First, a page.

Multi-million pound Ascot to Longcross electricity network upgrade completed

A £7.4 million pound project by Scottish and Southern Electricity Networks (SSEN) to upgrade and improve the electricity infrastructure through Longcross and Ascot has been completed on schedule and to budget.

The multi-million pound investment programme by SSEN will improve the resilience of the power supply for those who live and work in the area, and helps prepare for increased demand on the electricity network as the UK aims to meet its climate change targets.

The investment upgrades over 14 kilometres of infrastructure, and despite the project being temporarily halted in March, SSEN still delivered the project in the original 11 month timescale it originally set out.  

The programme of works included the removal of overhead power lines through Chobham Common Nature Reserve and the refurbishment of the primary substation at the site of the Military Vehicles and Engineering Establishment; enabling SSEN to protect and enhance the local environment, while strengthening the existing supply and allowing for future commercial and residential connections.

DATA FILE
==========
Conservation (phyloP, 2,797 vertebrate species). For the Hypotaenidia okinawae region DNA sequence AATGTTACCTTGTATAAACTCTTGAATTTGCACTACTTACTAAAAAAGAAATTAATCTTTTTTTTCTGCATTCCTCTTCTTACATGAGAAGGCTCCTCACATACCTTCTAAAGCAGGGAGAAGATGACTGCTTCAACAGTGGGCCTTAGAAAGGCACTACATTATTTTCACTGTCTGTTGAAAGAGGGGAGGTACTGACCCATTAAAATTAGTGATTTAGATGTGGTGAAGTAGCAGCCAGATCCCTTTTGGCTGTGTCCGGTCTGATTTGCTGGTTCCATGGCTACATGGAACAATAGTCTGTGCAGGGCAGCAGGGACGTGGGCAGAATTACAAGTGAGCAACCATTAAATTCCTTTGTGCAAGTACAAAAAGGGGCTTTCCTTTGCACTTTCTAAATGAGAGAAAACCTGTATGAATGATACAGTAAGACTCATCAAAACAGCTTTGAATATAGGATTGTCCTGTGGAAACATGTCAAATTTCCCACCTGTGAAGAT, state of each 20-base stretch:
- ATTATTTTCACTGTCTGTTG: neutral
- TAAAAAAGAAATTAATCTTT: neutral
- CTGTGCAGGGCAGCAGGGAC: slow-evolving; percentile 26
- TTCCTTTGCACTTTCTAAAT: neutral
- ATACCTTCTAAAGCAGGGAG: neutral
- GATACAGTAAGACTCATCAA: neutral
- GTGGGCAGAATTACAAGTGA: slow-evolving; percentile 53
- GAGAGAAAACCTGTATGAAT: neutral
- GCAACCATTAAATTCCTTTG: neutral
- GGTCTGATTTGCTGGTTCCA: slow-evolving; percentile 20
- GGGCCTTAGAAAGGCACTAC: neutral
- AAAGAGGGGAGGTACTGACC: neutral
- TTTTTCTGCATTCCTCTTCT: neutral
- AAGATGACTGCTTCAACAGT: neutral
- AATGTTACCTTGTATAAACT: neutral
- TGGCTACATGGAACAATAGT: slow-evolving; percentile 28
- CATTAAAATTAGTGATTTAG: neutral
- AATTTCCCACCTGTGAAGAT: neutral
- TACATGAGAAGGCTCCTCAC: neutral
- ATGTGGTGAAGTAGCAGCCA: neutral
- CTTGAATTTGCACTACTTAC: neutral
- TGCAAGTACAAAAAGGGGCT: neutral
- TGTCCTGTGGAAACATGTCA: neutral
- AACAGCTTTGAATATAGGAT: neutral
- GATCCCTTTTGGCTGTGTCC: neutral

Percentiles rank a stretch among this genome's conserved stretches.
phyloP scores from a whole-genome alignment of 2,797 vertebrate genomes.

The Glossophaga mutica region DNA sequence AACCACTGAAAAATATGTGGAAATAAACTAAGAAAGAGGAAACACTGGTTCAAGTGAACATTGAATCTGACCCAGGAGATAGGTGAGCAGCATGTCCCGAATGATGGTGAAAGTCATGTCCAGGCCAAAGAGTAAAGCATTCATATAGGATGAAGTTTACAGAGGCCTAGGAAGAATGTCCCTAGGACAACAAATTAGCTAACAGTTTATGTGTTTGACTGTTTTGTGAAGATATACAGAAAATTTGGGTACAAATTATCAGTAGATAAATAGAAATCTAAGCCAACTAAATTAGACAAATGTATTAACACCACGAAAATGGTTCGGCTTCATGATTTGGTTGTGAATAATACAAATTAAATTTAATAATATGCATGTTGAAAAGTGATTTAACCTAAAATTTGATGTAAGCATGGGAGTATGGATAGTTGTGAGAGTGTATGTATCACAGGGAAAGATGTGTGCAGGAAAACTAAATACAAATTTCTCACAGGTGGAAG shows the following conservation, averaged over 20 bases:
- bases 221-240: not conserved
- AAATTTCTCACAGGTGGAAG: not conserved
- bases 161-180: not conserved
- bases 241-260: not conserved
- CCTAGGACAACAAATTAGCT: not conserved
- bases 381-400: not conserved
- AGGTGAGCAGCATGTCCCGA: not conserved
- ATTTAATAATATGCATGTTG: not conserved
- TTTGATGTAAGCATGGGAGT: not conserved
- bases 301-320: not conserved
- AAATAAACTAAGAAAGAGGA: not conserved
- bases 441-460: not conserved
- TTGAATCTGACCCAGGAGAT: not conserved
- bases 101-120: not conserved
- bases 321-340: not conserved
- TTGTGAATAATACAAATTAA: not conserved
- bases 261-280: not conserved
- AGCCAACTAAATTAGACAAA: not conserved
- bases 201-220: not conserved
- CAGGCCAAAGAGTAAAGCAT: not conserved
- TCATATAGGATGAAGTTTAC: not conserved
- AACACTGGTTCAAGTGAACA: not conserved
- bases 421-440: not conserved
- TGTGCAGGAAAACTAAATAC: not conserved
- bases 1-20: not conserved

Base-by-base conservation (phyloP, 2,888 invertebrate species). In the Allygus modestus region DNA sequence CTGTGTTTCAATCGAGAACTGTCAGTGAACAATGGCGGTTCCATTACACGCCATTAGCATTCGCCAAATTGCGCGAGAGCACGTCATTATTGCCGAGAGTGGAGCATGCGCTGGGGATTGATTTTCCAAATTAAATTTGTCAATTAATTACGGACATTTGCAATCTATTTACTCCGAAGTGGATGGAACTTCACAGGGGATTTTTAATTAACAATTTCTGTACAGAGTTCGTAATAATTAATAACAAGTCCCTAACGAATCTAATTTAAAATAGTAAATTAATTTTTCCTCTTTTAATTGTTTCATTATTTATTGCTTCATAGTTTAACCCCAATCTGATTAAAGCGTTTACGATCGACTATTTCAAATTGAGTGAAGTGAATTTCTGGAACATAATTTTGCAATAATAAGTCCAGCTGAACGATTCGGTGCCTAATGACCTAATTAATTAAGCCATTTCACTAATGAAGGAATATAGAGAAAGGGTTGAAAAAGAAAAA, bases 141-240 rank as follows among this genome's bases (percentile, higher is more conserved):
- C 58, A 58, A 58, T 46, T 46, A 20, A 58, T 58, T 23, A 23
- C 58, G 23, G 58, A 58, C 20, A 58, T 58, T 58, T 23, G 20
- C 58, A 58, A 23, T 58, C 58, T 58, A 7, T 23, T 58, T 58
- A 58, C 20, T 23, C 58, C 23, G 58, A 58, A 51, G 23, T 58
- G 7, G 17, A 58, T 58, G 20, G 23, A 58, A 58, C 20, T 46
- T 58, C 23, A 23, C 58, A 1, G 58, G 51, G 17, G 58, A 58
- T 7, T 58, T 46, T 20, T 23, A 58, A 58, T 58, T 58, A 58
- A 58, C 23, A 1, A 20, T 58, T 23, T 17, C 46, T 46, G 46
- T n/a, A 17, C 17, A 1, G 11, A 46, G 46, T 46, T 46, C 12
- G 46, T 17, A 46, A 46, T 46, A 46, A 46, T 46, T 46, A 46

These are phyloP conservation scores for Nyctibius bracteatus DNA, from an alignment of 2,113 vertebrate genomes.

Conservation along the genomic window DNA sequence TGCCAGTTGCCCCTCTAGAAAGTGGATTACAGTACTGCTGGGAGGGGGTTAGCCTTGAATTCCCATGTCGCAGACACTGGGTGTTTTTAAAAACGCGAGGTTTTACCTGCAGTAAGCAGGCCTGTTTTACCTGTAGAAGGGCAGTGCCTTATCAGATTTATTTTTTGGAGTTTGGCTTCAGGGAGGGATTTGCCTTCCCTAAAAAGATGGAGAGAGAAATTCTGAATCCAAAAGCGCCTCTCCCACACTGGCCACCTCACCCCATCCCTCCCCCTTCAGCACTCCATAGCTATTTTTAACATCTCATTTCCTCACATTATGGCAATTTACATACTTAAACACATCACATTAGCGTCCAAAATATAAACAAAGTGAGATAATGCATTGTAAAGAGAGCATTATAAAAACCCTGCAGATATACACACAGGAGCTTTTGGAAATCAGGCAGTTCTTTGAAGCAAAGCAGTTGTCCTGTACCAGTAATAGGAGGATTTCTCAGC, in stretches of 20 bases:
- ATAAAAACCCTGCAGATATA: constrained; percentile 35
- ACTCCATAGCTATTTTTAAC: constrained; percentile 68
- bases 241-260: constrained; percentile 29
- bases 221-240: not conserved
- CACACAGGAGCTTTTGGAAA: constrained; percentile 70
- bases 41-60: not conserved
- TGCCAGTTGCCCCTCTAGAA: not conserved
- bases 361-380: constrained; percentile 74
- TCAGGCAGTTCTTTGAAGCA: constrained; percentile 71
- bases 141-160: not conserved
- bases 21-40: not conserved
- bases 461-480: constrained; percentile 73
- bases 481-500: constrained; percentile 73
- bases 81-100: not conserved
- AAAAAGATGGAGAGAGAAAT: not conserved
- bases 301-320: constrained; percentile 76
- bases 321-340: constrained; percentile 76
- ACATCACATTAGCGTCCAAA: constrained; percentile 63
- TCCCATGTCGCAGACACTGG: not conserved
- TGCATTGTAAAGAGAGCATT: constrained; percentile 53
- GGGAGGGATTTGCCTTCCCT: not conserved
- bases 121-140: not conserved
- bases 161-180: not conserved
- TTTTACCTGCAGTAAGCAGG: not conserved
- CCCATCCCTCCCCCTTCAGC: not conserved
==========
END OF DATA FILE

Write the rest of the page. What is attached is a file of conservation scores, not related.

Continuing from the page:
SSEN’s Project Manager, Stuart Dickson explains more: “Throughout this project, we were very aware of understanding the needs of the local residents and business owners, and working to cause the least disruption to their days.

“It was through ongoing local discussions that we realised our original route and timings would potentially impact the nearby Charters School during their exam time. Not wishing to add further stress to pupils during an already challenging time, SSEN worked with Royal Borough of Windsor and Maidenhead Highways Department and Surrey County Council to agree a revised and mutually acceptable programme to avoid working near the school during this time.

“We used this same level of consideration during lockdown and decided to temporarily stop the works so we could provide reassurance to our customers and colleagues that their safety during this time was paramount.”

Stuart added: “I’d like to thank residents, business owners and those visiting the area for their patience and understanding while we carried out this sizeable project. The substation refurbishment is now complete and the overall programme of completed works will keep this vital infrastructure resilient and secure for decades to come."

In addition to providing a safe and reliable electricity network for local residents and business owners, SSEN is future-proofing its infrastructure to prepare for changing consumer demands. Electric vehicle (EV) ownership and the prevalence of other low-carbon technologies continue to grow across the area.

The Committee on Climate Change (CCC) expect electricity demand to double by 2050 as more and more customers shift to EVs and heating. SSEN is working to understand the ambitions of the communities it serves, and to enable this transition.